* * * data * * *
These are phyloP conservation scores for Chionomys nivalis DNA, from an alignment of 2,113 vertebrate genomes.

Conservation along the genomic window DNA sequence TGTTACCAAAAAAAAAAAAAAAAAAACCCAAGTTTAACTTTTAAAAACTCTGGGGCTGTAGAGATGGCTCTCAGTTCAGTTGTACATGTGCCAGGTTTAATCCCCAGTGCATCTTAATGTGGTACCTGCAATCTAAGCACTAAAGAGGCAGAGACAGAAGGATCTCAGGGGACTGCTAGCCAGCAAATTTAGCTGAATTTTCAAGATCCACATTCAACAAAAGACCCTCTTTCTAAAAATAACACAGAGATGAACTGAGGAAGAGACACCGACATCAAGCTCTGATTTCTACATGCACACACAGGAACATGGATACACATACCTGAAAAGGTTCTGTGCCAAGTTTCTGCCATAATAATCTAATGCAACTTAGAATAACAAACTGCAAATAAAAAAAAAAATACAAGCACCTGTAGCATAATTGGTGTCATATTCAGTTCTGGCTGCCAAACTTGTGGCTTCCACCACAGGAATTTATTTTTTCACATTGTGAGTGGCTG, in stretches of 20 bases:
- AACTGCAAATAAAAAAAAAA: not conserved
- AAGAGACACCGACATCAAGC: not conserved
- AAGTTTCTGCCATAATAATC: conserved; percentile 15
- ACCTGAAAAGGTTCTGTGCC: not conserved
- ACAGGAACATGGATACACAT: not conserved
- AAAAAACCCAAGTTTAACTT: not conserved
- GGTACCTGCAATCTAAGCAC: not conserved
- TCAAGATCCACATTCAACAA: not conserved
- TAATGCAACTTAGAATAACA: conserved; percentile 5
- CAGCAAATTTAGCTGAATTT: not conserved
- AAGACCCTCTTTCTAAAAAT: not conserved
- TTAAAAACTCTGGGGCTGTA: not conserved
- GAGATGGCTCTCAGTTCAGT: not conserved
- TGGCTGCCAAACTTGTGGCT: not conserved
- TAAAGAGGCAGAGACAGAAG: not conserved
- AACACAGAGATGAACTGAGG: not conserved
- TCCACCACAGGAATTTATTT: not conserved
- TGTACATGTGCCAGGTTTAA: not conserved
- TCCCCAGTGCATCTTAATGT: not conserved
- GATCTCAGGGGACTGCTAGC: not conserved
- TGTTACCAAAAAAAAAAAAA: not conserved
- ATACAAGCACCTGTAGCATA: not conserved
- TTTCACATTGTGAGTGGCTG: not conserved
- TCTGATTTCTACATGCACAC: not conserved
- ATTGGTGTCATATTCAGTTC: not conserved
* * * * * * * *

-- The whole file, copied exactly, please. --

These are phyloP conservation scores for Chionomys nivalis DNA, from an alignment of 2,113 vertebrate genomes.

Conservation along the genomic window DNA sequence TGTTACCAAAAAAAAAAAAAAAAAAACCCAAGTTTAACTTTTAAAAACTCTGGGGCTGTAGAGATGGCTCTCAGTTCAGTTGTACATGTGCCAGGTTTAATCCCCAGTGCATCTTAATGTGGTACCTGCAATCTAAGCACTAAAGAGGCAGAGACAGAAGGATCTCAGGGGACTGCTAGCCAGCAAATTTAGCTGAATTTTCAAGATCCACATTCAACAAAAGACCCTCTTTCTAAAAATAACACAGAGATGAACTGAGGAAGAGACACCGACATCAAGCTCTGATTTCTACATGCACACACAGGAACATGGATACACATACCTGAAAAGGTTCTGTGCCAAGTTTCTGCCATAATAATCTAATGCAACTTAGAATAACAAACTGCAAATAAAAAAAAAAATACAAGCACCTGTAGCATAATTGGTGTCATATTCAGTTCTGGCTGCCAAACTTGTGGCTTCCACCACAGGAATTTATTTTTTCACATTGTGAGTGGCTG, in stretches of 20 bases:
- AACTGCAAATAAAAAAAAAA: not conserved
- AAGAGACACCGACATCAAGC: not conserved
- AAGTTTCTGCCATAATAATC: conserved; percentile 15
- ACCTGAAAAGGTTCTGTGCC: not conserved
- ACAGGAACATGGATACACAT: not conserved
- AAAAAACCCAAGTTTAACTT: not conserved
- GGTACCTGCAATCTAAGCAC: not conserved
- TCAAGATCCACATTCAACAA: not conserved
- TAATGCAACTTAGAATAACA: conserved; percentile 5
- CAGCAAATTTAGCTGAATTT: not conserved
- AAGACCCTCTTTCTAAAAAT: not conserved
- TTAAAAACTCTGGGGCTGTA: not conserved
- GAGATGGCTCTCAGTTCAGT: not conserved
- TGGCTGCCAAACTTGTGGCT: not conserved
- TAAAGAGGCAGAGACAGAAG: not conserved
- AACACAGAGATGAACTGAGG: not conserved
- TCCACCACAGGAATTTATTT: not conserved
- TGTACATGTGCCAGGTTTAA: not conserved
- TCCCCAGTGCATCTTAATGT: not conserved
- GATCTCAGGGGACTGCTAGC: not conserved
- TGTTACCAAAAAAAAAAAAA: not conserved
- ATACAAGCACCTGTAGCATA: not conserved
- TTTCACATTGTGAGTGGCTG: not conserved
- TCTGATTTCTACATGCACAC: not conserved
- ATTGGTGTCATATTCAGTTC: not conserved